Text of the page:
Swissness Applied at Sarup Gallery, University of Wisconsin-Milwaukee School of Architecture & Planning (April 12 – May 3, 2019). (Photo © Brian Griffin)
Award-Winning Book

Swissness Applied was published by Park Books one year ago and reviewed by Susanna Koeberle on the Swiss-Architects platform in April of this year. The book is making an appearance on World-Architects now after it was named one of the ten winners of the DAM Architectural Book Award 2022 last month. The jury wrote that the exhibition catalog was done “in an incredibly beautiful, clear, simple, and delicate manner.” The jury commendation, written by Brigida Gonález and Anna Kraus, continues, in part: 

“The typologies are documented in a strict, formally defined way. In the best manner of Hilla and Bernd Becher’s photographs, the houses are all uniformly captured under a cloudy sky. All the models are built from the same material and shot in studio in a uniform photographic style. The architectural drawings could hardly be more reduced. All representations follow the same pattern. There is nothing to distract the eye, no unimportant details – the reader is only meant to be able to distinguish the various types. Only in this way can the idea succeed, and we the viewers can gain an ‘image’ of it.”

It is hard not to agree with the praise levied on the book, which also features contributions (by Marc Angélil and Cary Siress, Philip Ursprung, Kurt W. Forster, Whitney Moon, Jesús Vassallo, Courtney Coffman, and Patrick Lambertz) that greatly expand the issues covered by the authors. The drawings, photographs, and models strongly convey the character of New Glarus, an unexpected testbed for architectural explorations by McIntosh and Louie. Normally, for this reviewer, the success of a book about a particular place is gauged by its ability to instill a desire to go and see the place in person. This book, while it does not do that, doesn’t have to: its emphasis on the role of images in constructing a place means that seeing images of New Glarus is sufficient. Those images in their multifarious nature (old and new, Switzerland and America, drawings and models, buildings both real and imagined) provide plenty to learn from, though they also spark a lot of joy — not an easy feat in an architecture book.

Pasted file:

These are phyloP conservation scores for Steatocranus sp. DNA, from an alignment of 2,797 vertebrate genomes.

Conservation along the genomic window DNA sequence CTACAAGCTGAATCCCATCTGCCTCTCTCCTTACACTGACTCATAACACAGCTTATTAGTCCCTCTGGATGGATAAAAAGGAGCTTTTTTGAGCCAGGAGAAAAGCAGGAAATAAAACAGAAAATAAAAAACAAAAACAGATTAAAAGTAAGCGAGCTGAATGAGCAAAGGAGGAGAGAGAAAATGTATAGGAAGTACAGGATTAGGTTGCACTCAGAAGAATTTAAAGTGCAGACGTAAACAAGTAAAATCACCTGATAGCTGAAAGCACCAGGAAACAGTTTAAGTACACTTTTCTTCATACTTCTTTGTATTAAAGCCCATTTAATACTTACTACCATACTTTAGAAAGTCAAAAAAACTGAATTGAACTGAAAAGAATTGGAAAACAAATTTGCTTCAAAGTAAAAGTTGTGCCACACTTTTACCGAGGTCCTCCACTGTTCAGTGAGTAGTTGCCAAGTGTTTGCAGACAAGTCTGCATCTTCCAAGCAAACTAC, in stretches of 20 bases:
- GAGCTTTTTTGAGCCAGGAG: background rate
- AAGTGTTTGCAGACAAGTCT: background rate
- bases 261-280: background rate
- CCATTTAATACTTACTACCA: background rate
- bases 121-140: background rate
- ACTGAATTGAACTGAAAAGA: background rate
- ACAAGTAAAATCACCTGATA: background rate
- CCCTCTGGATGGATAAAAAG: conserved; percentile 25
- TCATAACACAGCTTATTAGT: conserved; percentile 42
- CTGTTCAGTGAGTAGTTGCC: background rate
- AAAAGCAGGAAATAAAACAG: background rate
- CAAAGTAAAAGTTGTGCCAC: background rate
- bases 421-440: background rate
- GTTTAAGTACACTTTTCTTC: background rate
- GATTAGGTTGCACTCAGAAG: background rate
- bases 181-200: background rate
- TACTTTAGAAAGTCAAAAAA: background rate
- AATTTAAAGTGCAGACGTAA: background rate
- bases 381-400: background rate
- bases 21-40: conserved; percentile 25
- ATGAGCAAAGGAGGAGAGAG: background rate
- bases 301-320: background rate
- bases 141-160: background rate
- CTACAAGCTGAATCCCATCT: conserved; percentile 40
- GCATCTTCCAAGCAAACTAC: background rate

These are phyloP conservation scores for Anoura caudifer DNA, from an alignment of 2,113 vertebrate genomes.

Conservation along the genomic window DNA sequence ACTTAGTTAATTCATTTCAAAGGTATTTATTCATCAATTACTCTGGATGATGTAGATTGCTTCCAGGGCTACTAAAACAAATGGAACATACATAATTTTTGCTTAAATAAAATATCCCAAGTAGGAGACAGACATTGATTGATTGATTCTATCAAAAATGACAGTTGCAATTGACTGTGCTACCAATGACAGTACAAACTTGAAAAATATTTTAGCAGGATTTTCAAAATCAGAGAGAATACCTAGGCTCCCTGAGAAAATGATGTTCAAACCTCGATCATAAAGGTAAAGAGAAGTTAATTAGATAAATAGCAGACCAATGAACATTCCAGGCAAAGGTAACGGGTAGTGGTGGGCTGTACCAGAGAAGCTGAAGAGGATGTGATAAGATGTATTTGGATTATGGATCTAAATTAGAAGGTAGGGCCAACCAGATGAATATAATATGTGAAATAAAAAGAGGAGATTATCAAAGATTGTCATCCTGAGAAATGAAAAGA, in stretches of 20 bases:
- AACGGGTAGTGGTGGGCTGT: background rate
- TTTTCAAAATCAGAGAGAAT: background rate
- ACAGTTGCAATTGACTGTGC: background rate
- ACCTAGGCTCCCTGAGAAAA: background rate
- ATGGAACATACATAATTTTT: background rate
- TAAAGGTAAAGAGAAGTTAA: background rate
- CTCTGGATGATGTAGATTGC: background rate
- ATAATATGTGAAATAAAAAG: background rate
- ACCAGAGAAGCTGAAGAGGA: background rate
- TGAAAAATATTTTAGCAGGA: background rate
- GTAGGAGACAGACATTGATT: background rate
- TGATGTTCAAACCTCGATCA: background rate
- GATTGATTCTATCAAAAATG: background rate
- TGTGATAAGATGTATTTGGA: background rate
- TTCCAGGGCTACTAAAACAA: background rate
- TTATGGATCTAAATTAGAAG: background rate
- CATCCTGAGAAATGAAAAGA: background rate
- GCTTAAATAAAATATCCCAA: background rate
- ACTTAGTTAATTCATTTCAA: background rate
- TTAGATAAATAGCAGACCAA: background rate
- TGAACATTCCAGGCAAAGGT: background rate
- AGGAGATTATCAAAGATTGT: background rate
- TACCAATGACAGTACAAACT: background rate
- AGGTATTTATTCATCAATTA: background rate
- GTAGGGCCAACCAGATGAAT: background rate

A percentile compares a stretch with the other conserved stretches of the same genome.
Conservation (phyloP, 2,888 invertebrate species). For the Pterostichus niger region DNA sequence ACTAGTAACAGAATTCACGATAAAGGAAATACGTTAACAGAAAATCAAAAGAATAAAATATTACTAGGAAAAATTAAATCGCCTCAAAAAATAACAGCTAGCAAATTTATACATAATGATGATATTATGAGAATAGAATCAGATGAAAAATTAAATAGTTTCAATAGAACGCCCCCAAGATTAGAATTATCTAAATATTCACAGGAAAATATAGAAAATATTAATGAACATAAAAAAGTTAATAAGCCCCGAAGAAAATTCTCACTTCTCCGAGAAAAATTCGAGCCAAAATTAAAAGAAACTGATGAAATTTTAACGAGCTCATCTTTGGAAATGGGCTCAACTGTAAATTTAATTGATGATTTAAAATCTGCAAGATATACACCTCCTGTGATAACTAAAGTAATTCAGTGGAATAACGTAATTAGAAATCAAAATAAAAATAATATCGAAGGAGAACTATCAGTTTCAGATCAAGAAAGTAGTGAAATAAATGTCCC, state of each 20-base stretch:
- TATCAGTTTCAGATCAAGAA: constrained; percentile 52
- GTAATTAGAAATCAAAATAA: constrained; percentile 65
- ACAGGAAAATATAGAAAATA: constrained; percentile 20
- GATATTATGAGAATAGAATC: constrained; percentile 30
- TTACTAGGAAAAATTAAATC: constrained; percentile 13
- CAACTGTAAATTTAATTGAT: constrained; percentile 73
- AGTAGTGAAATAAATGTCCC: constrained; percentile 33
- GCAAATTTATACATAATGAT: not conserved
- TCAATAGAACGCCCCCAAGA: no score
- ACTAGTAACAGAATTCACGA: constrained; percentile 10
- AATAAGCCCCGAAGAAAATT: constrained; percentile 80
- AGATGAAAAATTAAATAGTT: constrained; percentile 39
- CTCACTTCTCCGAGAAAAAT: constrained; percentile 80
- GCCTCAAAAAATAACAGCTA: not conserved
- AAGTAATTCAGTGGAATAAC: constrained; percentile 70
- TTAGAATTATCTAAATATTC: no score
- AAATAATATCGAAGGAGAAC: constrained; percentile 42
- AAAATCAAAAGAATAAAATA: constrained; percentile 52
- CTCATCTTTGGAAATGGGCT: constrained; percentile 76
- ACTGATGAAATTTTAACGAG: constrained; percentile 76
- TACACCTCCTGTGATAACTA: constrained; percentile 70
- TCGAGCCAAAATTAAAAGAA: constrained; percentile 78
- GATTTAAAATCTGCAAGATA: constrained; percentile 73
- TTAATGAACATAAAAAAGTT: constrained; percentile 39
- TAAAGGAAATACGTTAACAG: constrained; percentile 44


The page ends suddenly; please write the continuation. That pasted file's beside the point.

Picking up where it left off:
Spread from Swissness Applied with "It Has As Long As It Has" model and drawing series. (Image courtesy of Architectural Office/Park Books)
Swissness Applied: Learning from New Glarus

Swissness Applied: Learning from New Glarus
Nicole McIntosh und Jonathan Louie

23 x 30 cm (9 x 11 3/4")
272 Pages
280 Illustrations
Paperback w/Swiss brochure binding
ISBN 9783038602446
Park Books
Purchase this book